Written by Geoff Johns & Peter J. Tomasi
Art by Ivan Reis, Patrick Gleason & Joe Prado
Cover by David Finch
Publisher: DC Comics
After the avalanche of Marvel books in the prior week that led to a huge stack, the first week of March arrived with only a handful of titles waiting to be read at my leisure. There were still several heavy hitters in the stack including one of the better issues of Avengers Academy and previous top of the stack winners from Boom Studios!, Chip N' Dale Rescue Rangers and Darkwing Duck also had new issues out as well. But in the end, it was the overwhelming emotional impact in Brightest Day #21 as the series enters its final few issues that made it my choice for top of the stack.
Brightest Day's writing team of Geoff Johns and Peter J. Tomasi have been guiding the book since it spinned out of DC's Blackest Night event and as a result the individual stories have stayed consistently cohesive and even begun to weave together leading to the clear climax of the title that is on the horizon.
With the end of the series in sight, the white power that Deadman wields - or really the white power that wields Deadman - in recent issues has started to collect from the characters it brought back to life: Firestar, Hawkman, Hawkgirl, Aquaman - for what it claims is the greater good. That path continues in this issue as Martian Manhunter finally accomplishes what he was brought back to do, to stop being split on what he calls home, and it brings the white power calling. However, unlike the other heroes J'onn is prepared and goes readily in hopes that it is for the best.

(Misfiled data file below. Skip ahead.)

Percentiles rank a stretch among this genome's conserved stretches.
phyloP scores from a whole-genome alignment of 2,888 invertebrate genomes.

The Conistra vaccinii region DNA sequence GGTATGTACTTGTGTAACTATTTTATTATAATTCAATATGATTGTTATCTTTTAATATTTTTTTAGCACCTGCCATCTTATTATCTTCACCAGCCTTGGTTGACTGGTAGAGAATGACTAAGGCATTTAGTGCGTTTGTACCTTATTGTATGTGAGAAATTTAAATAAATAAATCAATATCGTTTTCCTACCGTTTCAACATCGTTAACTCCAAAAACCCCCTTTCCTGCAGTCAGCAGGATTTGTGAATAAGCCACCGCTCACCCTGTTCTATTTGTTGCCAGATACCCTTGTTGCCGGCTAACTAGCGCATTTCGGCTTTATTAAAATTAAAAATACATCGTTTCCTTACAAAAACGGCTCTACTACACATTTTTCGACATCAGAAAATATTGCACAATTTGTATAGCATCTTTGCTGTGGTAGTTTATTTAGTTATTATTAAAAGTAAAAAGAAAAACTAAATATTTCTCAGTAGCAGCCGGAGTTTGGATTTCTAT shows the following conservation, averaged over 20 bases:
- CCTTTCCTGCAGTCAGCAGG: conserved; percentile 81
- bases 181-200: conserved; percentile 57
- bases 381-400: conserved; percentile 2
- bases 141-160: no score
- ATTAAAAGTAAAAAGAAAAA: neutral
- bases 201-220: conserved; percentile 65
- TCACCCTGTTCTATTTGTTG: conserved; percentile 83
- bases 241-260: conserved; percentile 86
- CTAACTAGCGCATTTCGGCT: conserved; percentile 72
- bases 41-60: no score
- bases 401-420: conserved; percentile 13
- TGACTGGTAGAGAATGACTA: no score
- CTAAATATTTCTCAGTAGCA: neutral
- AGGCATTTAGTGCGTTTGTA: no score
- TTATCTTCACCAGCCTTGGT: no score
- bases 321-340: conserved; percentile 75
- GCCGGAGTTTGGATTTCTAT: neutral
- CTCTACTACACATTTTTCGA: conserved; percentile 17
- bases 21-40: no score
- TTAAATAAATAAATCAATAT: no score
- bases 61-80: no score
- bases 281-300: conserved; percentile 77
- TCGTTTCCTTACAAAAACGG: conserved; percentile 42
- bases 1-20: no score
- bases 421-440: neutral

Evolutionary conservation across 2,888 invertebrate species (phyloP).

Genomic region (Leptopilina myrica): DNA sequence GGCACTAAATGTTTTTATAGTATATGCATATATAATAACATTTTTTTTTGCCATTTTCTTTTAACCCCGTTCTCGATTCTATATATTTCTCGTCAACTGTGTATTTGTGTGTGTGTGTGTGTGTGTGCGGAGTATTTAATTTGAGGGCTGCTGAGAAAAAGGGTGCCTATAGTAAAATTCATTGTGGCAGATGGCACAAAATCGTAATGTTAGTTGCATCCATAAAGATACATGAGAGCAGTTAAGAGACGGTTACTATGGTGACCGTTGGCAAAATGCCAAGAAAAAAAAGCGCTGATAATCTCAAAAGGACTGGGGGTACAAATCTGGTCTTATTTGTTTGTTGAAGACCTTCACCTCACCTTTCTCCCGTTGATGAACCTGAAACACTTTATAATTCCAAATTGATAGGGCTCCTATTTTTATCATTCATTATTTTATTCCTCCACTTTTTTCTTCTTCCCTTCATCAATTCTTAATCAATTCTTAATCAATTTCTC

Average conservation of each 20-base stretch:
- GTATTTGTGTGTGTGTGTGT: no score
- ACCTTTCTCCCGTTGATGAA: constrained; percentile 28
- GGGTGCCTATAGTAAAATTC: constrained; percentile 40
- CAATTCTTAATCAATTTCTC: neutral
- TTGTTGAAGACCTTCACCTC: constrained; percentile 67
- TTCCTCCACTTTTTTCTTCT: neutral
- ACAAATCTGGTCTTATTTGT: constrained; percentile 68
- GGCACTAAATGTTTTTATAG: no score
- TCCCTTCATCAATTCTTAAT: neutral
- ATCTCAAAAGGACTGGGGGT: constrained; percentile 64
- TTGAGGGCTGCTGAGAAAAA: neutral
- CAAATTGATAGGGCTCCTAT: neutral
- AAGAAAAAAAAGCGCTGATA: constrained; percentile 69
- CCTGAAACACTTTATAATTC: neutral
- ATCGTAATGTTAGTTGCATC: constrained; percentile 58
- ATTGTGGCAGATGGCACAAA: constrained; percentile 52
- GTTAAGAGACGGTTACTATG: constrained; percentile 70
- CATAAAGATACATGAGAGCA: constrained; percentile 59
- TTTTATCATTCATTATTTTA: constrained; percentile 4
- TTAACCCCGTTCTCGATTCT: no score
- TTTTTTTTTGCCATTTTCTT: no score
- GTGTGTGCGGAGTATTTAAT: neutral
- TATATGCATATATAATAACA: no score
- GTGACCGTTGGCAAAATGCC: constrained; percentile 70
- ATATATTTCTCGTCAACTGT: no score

Many of the transformations between the martians are bizarre and creature-like but the pages that feature humanoid Martian Manhunter are just amazing to behold, especially that two-page splash when his life is returned by the white power.
I do not know if Brightest Day will lead into Flashpoint but I am sure that there will be a new story to follow at the conclusion of this series. I am not usually one for patience when it comes to long storylines but the stellar quality of Brightest Day in the last half of issues have been more than enough to make me wait to see it through. I have not been this compelled to follow a more than monthly comic book like this since the days of 52, which also happened to have been partly written by Geoff Johns. To the finish.
Check out GeekPlate's Tumblr for today's Martian themed picspam.